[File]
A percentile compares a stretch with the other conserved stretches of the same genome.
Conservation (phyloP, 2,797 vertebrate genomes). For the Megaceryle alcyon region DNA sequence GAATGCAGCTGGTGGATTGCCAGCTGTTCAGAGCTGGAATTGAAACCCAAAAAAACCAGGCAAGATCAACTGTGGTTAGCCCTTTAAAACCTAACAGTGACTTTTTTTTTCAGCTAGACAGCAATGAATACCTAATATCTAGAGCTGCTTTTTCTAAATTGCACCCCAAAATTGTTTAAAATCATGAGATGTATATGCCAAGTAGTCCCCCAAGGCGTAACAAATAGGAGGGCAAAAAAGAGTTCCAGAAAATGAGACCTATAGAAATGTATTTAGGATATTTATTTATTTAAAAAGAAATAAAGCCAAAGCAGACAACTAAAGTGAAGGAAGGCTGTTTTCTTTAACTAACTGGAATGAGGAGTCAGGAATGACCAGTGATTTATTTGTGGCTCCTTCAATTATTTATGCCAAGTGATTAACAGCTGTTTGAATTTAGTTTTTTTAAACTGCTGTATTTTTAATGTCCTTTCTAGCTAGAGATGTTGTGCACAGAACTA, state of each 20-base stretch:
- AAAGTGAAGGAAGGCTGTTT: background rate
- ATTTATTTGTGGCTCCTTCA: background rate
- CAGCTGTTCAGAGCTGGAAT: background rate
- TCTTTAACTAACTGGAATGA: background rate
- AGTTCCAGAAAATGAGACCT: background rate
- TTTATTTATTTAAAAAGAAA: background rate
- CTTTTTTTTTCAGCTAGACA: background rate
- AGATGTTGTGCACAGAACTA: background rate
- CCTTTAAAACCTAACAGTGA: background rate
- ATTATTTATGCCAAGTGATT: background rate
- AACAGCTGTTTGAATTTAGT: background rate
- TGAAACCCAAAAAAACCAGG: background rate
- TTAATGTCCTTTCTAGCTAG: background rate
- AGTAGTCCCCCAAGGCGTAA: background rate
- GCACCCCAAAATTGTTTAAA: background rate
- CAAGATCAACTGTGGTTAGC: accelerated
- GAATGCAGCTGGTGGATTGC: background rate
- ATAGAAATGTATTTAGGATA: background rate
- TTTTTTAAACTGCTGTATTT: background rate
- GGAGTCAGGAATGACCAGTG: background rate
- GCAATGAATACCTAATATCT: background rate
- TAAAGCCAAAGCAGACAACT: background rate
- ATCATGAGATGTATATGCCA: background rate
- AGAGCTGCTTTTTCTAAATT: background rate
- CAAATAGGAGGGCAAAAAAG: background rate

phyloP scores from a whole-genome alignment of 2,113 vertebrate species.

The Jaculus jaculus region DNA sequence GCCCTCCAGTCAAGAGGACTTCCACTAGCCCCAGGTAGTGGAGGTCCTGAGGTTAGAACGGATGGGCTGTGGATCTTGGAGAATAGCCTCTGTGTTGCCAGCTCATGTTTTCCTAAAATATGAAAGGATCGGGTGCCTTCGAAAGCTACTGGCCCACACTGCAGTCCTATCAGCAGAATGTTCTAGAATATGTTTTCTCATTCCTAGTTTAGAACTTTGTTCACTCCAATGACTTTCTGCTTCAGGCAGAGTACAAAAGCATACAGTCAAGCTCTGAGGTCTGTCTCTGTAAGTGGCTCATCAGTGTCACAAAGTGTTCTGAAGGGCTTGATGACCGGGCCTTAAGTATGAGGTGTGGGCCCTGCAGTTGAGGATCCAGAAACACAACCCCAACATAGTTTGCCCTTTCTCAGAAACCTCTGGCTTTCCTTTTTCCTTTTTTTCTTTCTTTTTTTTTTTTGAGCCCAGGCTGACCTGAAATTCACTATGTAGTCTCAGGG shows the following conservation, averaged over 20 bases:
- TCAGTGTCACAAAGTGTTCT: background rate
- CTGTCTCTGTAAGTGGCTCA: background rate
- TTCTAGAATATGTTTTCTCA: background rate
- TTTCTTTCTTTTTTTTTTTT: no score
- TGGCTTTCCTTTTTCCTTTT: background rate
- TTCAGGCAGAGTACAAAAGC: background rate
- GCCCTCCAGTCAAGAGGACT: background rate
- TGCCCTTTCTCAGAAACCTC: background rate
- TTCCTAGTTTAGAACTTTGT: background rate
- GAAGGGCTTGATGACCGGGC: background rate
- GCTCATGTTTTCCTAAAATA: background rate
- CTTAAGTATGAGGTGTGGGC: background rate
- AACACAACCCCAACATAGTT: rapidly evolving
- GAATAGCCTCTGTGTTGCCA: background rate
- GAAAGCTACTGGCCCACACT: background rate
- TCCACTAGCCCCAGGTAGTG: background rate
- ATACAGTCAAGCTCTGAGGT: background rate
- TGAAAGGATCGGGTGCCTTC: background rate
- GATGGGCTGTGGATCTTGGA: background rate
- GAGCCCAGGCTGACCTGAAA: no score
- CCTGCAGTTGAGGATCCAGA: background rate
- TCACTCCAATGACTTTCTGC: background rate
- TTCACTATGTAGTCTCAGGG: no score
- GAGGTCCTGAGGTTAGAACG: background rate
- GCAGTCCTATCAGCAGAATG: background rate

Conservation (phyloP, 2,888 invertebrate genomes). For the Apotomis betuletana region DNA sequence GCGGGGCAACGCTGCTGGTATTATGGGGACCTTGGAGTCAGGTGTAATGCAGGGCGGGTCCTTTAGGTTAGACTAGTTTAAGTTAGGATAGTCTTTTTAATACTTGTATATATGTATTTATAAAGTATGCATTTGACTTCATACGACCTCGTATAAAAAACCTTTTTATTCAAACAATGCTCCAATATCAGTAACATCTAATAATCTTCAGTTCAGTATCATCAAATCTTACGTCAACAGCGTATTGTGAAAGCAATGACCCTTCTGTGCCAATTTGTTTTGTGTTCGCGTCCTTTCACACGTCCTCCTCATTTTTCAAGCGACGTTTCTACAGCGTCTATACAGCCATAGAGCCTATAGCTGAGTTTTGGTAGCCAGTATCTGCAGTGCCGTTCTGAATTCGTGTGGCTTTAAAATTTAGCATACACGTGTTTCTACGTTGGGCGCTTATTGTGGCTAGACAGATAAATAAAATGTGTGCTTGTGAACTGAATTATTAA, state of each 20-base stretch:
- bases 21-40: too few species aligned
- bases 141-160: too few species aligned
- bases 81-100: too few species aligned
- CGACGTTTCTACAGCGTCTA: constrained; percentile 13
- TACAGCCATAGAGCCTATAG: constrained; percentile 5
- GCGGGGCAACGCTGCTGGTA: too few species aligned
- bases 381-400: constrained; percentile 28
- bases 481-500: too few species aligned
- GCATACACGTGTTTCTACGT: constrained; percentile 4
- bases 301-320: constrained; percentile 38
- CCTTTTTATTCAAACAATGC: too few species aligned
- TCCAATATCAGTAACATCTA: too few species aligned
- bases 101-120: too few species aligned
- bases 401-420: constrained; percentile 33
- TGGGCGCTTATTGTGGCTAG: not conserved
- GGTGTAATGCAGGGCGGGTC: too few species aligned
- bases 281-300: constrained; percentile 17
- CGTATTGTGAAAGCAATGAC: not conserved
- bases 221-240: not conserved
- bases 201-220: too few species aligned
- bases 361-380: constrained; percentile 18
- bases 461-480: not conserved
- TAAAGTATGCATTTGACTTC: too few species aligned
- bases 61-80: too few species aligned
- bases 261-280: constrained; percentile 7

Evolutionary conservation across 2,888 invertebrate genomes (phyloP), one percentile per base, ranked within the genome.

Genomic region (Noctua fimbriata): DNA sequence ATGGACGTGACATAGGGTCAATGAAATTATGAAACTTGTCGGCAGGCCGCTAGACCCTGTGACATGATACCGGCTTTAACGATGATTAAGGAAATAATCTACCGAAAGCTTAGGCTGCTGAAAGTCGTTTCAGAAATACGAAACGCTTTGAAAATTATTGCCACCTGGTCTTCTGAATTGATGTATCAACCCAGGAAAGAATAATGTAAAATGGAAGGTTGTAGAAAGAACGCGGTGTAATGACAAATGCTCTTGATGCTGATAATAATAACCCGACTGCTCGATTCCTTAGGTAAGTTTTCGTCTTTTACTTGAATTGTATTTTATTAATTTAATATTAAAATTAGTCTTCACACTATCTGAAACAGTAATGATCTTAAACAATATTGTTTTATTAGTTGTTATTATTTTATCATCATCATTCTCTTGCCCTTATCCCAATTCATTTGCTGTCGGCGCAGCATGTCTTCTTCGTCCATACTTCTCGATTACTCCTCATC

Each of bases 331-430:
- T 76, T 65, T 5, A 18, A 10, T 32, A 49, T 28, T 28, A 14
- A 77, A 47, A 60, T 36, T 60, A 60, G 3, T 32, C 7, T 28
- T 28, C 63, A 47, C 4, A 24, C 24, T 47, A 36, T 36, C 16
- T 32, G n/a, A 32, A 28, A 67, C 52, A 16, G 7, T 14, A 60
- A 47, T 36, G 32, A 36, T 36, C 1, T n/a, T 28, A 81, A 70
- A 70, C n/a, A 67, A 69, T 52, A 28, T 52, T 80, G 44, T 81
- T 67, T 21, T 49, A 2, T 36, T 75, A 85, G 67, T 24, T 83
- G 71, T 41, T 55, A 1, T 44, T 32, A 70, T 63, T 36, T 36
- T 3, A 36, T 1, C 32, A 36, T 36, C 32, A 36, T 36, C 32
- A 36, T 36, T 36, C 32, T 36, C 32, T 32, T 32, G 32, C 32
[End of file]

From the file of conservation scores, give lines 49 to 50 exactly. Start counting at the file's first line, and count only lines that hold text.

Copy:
- GAGCCCAGGCTGACCTGAAA: no score
- CCTGCAGTTGAGGATCCAGA: background rate